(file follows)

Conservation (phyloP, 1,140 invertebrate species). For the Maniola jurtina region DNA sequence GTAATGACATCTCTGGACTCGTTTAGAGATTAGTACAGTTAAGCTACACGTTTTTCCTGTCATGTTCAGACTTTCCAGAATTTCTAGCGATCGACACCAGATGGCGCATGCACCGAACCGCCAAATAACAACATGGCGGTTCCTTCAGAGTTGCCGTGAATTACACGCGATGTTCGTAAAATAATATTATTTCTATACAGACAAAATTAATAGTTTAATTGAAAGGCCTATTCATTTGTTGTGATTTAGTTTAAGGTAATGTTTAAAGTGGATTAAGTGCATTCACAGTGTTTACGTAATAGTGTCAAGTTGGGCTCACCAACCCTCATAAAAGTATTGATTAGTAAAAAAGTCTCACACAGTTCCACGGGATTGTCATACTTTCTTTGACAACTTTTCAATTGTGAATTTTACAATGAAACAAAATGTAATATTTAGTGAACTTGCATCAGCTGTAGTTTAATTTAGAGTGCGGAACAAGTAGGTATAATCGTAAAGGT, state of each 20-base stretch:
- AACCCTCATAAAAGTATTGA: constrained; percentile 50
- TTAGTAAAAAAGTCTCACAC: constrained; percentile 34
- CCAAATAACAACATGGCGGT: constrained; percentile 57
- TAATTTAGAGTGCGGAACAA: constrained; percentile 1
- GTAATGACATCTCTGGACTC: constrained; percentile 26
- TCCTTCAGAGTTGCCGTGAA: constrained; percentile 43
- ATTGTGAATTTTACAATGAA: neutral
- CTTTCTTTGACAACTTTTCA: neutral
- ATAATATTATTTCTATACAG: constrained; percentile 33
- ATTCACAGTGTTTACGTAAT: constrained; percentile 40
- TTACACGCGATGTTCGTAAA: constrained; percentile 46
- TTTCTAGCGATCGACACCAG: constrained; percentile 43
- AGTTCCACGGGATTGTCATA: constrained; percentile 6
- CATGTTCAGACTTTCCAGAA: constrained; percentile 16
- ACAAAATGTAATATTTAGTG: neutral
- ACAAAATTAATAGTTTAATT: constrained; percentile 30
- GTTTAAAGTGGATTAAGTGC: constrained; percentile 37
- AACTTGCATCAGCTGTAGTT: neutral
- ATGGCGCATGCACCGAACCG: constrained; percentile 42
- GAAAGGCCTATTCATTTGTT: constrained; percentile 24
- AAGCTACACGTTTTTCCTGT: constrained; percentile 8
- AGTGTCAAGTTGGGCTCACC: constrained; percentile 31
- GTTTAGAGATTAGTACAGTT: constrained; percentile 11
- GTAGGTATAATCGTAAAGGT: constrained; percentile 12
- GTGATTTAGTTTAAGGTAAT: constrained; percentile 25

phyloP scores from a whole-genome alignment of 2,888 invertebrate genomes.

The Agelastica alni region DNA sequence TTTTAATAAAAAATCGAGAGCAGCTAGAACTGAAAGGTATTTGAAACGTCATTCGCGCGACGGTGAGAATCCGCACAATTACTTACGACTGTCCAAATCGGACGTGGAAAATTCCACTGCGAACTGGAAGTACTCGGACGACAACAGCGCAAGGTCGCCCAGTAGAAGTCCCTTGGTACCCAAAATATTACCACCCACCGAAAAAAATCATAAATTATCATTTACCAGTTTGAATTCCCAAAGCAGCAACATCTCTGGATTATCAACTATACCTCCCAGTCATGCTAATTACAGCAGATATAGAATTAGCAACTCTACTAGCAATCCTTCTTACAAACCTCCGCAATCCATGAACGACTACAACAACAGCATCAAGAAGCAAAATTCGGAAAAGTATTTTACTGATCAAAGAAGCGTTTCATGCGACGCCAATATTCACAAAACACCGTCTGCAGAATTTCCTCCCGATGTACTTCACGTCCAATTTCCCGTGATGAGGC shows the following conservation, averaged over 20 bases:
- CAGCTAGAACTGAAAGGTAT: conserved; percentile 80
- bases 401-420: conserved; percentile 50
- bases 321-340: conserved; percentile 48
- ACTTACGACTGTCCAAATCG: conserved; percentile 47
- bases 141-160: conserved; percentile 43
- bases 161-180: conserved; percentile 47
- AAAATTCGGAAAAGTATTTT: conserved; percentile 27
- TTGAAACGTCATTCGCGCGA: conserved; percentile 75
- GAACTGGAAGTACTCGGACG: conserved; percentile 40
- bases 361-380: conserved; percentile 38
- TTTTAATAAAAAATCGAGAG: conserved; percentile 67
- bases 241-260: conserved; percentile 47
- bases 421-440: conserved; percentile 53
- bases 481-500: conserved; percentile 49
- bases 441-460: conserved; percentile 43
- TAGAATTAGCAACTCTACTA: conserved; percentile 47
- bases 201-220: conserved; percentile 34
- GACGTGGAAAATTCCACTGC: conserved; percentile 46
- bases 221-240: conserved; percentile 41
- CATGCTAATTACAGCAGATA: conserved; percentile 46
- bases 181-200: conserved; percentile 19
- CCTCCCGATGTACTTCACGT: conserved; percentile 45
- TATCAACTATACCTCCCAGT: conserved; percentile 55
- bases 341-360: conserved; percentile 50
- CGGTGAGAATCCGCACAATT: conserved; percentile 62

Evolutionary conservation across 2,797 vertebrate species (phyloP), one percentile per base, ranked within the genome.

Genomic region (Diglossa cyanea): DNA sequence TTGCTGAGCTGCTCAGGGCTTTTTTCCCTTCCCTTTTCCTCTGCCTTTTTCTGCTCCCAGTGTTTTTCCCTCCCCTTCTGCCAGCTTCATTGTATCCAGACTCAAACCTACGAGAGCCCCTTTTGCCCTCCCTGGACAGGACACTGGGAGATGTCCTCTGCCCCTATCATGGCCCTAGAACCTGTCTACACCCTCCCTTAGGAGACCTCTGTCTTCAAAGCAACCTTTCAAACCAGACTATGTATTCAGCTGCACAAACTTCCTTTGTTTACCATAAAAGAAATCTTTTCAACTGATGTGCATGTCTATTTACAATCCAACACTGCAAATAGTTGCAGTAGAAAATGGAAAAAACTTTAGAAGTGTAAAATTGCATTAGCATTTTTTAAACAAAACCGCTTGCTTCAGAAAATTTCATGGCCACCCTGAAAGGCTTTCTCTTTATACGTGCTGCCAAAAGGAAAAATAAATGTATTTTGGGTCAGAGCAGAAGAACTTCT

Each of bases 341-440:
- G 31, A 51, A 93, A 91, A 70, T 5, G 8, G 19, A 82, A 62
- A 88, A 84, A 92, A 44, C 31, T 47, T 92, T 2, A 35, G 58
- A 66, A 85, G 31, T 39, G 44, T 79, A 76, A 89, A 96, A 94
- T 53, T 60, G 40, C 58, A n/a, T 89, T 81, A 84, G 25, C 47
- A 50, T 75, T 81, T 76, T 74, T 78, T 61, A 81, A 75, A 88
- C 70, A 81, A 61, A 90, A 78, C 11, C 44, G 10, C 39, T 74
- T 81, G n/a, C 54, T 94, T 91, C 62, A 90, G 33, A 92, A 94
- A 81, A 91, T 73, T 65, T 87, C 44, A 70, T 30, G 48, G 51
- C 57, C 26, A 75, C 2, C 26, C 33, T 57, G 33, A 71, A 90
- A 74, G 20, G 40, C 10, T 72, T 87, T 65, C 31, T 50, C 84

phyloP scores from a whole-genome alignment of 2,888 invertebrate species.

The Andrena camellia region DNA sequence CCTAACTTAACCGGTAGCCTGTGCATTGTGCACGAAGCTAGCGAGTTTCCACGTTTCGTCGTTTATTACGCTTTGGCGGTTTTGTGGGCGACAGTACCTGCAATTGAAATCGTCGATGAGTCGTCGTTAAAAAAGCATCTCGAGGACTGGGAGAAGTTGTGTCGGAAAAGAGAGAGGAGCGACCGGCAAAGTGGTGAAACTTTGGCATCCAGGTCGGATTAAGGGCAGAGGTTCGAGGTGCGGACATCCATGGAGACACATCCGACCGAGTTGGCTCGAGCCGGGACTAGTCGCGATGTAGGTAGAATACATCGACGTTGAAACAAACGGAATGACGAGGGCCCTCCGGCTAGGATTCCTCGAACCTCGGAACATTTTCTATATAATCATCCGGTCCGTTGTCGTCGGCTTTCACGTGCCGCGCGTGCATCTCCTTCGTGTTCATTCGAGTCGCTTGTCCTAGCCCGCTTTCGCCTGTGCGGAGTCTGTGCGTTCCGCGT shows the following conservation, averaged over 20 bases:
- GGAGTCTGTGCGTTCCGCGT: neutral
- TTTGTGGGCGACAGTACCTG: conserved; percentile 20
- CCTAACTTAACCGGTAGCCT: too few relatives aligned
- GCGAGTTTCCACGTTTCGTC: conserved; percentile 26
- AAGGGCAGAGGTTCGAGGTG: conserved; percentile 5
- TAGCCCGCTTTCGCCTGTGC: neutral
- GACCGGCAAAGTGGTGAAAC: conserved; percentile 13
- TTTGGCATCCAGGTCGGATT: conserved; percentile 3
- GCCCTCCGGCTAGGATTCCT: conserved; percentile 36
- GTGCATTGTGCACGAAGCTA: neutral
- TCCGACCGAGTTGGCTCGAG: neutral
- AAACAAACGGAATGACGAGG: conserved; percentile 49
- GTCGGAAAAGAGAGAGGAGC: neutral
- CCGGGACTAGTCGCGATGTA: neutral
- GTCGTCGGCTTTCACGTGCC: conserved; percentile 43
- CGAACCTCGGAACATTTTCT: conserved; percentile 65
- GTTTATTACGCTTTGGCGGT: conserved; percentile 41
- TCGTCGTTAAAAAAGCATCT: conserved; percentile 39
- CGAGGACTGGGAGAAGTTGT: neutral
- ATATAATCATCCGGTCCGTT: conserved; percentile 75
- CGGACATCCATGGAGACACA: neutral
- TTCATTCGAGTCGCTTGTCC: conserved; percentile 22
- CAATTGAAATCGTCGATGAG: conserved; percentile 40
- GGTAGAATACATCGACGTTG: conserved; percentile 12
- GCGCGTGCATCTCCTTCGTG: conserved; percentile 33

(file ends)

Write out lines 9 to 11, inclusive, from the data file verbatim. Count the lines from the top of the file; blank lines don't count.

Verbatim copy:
- CTTTCTTTGACAACTTTTCA: neutral
- ATAATATTATTTCTATACAG: constrained; percentile 33
- ATTCACAGTGTTTACGTAAT: constrained; percentile 40